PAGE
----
All these triggered reactions come from unprocessed emotions. Our subconscious speaks through our emotional body memories, asking for some relief. The current situation has reminded the subconscious that some emotional event in the past—maybe recently, maybe long ago—has unfinished business and needs to be cleaned up.

These quiet aggressions build up the strain of life, little by little. Every time an irritant sparks an aggressive behavior, it adds an emotional pebble. That weight brings us down over time. If you are collecting stones from the time your eyes flutter open in the morning, your emotional gravel hauler will be outsized before long. You become more reactive because of this burden of stress.

How do we lighten the load and find more peace in our life?

We work on the triggers—those unprocessed emotional memories that keep springing to life in aggressive ways.

Emotional Resolution, EmRes, uses a natural process called Viscero-somatic Quieting (or Somatric Quieting). The body, including the head, is where our emotions live. Viscero-somatic quieting starts with locating current emotions by feeling active physical sensations in the body.

The mind is just reacting to the emotional information that these emotional, physical sensations represent. The mind unsucessfully tries to control them or to make them “go away.” It is the body’s job to hold and manage emotions, in the words of Lisa Feldman Barrett “Your brain keeps the score. Your body is the scorecard”.

The fact that we have aggression in our behavior, large or small, tells us that something remains unfinished, for whatever reason. It’s time to clean it up.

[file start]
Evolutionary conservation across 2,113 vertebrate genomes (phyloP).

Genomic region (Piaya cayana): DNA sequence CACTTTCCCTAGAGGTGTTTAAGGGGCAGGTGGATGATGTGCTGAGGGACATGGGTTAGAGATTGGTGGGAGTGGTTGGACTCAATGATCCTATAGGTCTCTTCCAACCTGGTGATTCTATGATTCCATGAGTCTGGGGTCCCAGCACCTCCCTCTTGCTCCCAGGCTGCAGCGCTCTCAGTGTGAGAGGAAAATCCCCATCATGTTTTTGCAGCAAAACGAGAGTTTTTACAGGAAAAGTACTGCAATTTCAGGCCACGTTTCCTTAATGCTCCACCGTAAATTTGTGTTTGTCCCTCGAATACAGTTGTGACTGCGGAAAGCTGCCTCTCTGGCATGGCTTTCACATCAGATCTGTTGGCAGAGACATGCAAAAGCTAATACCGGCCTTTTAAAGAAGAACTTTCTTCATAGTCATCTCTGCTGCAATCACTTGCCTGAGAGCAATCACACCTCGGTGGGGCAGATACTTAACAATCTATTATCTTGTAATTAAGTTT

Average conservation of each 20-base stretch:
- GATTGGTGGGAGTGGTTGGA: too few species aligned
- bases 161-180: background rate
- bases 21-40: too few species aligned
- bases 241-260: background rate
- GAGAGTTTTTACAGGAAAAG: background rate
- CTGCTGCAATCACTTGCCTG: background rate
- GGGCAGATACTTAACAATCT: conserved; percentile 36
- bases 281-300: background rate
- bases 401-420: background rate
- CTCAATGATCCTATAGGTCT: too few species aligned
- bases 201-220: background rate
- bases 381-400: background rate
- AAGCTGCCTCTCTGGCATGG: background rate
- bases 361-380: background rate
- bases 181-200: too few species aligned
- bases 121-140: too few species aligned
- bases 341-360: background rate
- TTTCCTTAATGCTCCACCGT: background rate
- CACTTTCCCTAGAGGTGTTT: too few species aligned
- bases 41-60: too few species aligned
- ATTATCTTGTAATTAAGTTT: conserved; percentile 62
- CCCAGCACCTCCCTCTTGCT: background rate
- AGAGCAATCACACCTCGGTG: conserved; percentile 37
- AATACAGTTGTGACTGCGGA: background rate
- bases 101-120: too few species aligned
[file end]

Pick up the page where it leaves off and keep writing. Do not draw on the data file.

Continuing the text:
EmRes turns our attention to our unprocessed emotions. It gives the body time and space to finish cleaning up the emotional imprints left during high-stress events of our past. In an EmRes session, it uses current-ish situations as a GPS to stimulate enough subconscious recall to point the process to the triggering emotional imprint.

EmRes is simple yet so effective. The work is deep and can tremendously change how we feel, react and behave.

That gravel hauler will have less and less to carry. Life gets more stress-free and content.

So:

· What annoys you?

· What situations make you angry or frustrated, make you roll your eyes, be snappy, want to be violent, or punch a wall?


References

1. Aggression And Social Anxiety Among Young Adults ,https://www.researchgate.net/publication/356775497_Aggression_And_Social_Anxiety_Among_Young_Adults

2. On Aggression, https://www.psychologytoday.com/us/blog/dog-days/201612/aggression

3. What is the Difference Between Assertive and Aggressive, https://pediaa.com/what-is-the-difference-between-assertive-and-aggressive/

4. PRINCIPLES OF SOCIAL PSYCHOLOGY – 1ST INTERNATIONAL H5P EDITION. Chapter 9. Aggression, https://opentextbc.ca/socialpsychology/chapter/defining-aggression/

5. The etiology of social aggression: A nuclear twin family study, https://www.ncbi.nlm.nih.gov/pmc/articles/PMC7192661

6. 7 tell-tale signs of passive-aggressive behavior, plus how to respond and address it in yourself,https://www.insider.com/guides/health/mental-health/passive-aggressive

Photo by Yogendra Singh on Unsplash